Regarding the issue of personal service, the Employment Tribunal had found that Mr Smith only had a limited facility (not set out in his written contracts) to appoint another Pimlico Plumber to do a job if he didn’t do it. The Supreme Court considered whether this was inconsistent with the obligation of personal performance and concluded it was not. It agreed with the Employment Tribunal that the “dominant feature” of Mr Smith’s contracts with Pimlico Plumbers was an obligation of personal performance by him. Although there was a limited right of substitution (i.e. the right to ask someone else to do the job rather than doing it himself), significantly the substitute had to be from Pimlico Plumbers and would be bound to it on similar terms to Mr Smith.
As for the issue of whether or not Pimlico Plumbers was a client or customer of Mr Smith, the contracts provided that Mr Smith could reject a particular offer of work and could accept outside work if none was offered by any of Pimlico Plumbers’ clients. Mr Smith also bore some of the financial risk of the work. However, other elements of the contracts “strongly militated” against recognition of Pimlico Plumbers as a client or customer of Mr Smith. There was “tight control” over Mr Smith. He had to wear the branded uniform, drive the branded van (which had a tracker) and carry the Pimlico Plumbers’ identity card. He had to follow the administrative instructions of the control room, was subject to restrictive covenants limiting his working activities following termination of his engagement and “fierce conditions” were imposed on when and how much Mr Smith was paid. The contractual documents also contained references to ‘wages’, ‘gross misconduct’ and ‘dismissal’. The Supreme Court held that, “by a reasonable margin”, the Employment Tribunal was entitled to conclude that Pimlico Plumbers could not be regarded as a client or customer of Mr Smith.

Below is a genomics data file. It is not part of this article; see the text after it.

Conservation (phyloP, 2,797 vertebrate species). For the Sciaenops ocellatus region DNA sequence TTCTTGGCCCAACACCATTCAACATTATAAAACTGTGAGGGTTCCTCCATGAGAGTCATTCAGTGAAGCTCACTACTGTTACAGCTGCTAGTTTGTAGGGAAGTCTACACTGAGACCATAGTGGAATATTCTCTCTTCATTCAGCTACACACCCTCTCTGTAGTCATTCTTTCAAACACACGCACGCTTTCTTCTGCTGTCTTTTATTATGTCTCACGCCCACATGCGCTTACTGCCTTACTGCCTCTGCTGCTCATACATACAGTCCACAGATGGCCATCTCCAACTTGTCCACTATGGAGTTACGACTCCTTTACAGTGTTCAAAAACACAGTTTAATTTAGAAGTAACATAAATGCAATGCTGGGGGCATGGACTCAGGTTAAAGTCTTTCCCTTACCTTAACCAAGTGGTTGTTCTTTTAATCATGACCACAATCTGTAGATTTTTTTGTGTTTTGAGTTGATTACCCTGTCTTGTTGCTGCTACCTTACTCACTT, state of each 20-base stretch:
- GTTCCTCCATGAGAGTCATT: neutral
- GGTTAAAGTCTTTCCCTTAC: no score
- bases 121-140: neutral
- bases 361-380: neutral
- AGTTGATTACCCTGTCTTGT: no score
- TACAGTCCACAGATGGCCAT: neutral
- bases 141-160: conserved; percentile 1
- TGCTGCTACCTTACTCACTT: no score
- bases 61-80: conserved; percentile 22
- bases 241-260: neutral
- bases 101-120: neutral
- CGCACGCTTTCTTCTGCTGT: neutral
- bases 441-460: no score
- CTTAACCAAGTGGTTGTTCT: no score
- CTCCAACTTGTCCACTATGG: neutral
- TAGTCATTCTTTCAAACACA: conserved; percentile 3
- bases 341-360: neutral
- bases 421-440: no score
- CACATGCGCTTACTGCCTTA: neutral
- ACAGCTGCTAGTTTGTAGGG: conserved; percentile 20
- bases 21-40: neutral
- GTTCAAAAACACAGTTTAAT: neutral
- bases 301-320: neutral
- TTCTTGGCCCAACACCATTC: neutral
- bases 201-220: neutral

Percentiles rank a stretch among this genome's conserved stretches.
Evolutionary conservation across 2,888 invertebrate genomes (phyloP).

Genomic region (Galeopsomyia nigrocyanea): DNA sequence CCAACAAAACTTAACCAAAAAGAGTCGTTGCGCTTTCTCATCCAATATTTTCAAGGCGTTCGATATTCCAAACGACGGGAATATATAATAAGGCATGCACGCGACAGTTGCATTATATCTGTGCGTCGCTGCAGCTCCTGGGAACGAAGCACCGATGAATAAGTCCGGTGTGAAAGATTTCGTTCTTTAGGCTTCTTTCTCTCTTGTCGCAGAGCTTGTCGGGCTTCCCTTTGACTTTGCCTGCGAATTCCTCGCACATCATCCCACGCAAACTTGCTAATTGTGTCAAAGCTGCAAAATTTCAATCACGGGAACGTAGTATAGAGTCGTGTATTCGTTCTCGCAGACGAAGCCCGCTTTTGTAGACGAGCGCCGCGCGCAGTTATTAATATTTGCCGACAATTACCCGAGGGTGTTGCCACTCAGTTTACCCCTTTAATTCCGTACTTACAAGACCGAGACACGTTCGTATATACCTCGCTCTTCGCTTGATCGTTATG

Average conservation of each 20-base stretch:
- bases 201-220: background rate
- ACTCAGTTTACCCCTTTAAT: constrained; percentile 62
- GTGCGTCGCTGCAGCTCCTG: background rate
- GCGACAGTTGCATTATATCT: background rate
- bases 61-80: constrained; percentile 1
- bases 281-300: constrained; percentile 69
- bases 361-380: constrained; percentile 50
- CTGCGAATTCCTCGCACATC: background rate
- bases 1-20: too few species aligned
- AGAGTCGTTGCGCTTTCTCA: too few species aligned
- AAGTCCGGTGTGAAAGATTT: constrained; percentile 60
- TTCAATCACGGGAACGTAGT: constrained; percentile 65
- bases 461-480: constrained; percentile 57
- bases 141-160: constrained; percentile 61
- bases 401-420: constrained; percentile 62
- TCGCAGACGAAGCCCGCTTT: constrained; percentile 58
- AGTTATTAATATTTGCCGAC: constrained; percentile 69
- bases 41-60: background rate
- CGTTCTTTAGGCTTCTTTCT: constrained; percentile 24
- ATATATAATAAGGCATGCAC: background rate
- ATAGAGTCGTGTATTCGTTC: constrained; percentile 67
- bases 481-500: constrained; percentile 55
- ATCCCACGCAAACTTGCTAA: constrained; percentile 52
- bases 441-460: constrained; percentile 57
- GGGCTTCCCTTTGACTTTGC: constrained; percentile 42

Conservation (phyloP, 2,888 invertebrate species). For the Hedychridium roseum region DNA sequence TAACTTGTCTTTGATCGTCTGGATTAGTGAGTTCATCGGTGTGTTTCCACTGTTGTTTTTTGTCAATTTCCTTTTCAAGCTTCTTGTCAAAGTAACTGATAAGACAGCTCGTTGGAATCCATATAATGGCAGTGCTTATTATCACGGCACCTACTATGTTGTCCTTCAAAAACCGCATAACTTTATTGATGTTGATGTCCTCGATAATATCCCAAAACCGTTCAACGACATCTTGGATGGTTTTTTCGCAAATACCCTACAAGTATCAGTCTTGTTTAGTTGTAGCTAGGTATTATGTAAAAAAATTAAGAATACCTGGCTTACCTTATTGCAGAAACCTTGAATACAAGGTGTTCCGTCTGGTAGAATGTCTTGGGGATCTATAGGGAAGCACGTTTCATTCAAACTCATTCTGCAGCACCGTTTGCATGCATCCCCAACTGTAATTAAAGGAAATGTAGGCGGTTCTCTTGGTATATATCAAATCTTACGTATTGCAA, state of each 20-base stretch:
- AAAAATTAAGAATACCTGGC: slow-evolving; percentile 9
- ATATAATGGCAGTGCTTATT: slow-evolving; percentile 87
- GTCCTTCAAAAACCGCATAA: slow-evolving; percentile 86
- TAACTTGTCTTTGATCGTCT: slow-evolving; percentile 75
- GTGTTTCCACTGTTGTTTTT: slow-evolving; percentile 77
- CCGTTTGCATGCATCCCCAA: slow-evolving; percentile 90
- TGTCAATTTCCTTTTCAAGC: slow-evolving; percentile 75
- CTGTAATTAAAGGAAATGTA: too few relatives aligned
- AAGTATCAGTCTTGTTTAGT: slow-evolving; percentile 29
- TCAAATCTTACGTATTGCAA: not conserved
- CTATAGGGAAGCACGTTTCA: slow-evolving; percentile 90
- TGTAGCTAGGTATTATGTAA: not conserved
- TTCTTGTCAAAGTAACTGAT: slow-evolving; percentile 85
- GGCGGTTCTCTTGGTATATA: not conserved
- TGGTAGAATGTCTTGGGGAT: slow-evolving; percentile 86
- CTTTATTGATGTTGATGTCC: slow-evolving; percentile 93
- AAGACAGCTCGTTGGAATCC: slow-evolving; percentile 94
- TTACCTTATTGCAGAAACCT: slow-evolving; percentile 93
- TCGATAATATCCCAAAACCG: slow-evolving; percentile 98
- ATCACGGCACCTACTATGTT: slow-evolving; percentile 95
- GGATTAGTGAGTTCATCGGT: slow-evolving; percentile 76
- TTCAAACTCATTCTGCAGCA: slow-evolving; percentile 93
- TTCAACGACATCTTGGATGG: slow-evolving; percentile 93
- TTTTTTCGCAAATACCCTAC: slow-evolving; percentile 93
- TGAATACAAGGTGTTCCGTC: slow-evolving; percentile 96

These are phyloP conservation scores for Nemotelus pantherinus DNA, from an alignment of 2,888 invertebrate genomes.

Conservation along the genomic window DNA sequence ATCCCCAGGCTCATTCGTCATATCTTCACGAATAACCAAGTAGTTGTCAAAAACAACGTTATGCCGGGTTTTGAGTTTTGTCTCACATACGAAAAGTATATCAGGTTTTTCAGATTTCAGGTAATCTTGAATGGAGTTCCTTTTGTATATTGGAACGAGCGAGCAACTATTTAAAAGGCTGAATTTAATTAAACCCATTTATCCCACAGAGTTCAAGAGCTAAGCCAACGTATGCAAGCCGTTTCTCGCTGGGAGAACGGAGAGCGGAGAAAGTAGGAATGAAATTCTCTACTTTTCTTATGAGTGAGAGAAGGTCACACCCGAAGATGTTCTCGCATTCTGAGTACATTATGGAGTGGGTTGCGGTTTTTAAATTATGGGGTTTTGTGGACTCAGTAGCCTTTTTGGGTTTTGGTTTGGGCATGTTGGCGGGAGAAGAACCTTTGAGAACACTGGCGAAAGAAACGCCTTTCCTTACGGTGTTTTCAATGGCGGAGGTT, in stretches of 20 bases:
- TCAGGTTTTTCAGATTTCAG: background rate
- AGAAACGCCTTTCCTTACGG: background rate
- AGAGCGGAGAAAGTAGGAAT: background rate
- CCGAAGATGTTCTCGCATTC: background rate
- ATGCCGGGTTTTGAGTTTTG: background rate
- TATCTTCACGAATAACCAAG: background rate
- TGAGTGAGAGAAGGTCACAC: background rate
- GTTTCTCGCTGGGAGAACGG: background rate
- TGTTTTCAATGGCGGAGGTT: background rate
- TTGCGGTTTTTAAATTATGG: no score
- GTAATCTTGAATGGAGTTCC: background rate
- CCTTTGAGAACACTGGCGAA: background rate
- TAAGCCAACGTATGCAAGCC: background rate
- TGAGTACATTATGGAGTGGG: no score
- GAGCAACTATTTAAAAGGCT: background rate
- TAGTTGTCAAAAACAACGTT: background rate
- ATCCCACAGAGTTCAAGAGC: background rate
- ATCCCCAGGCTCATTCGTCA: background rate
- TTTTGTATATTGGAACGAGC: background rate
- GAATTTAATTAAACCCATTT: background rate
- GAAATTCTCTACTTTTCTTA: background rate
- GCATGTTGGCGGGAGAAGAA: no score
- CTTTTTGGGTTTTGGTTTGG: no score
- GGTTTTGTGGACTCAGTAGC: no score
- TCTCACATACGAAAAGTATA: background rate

What are the implications of the decision?
For Mr Smith, the decision means that the Employment Tribunal can now consider his three claims against Pimlico Plumbers. There is every indication that these will be defended so the merits of his claims are a long way from being resolved.
The principles established by the Supreme Court’s decision have wider implications. There has already been a great deal of high profile litigation about gig economy/employment status involving organisations such as Uber, Addison Lee and CitySprint. In all those cases, the decisions of the lower courts have been in favour of the individuals establishing “worker” status. Uber are appealing to the Court of Appeal and their case will be heard in October 2018. The Supreme Court decision may encourage other individuals to commence proceedings to determine their employment status so that they can ascertain what employment rights, if any, they have. Further litigation appears inevitable and each case will turn on its facts but the Supreme Court’s decision confirms the approach which Tribunals should take in these cases. It’s also consistent with the line of cases in which ‘worker’ status has been held to be established.
Are there any other relevant developments?
It is accepted that there is a lack of clarity regarding whether or not someone has full employment rights because they are an “employee” as opposed to a “worker” or are genuinely “self-employed”.
In July 2017, the Taylor Review set out over 50 recommendations for improving workers’ rights and the Government’s response was published on 7 February 2018 together with four consultation papers. One of these relates specifically to employment status and whether any legal changes should be made, including whether a different category of “worker” should be introduced to reflect the realities of modern work. The consultation period has just ended (1 June 2018).
It is likely to be quite some time before we have any indication from the Government about how it intends to proceed. This is partly because of the range and complexity of the issues covered in the consultation papers and also because of other priorities.
The Government has also agreed to develop an online tool to assist in determining questions of employment status. Whether such a tool will, in fact, be of any use to businesses and workers in seeking to determine this typically complex question remains to be seen and the ultimate decision on an individual’s status will always rest with the Courts or Tribunals.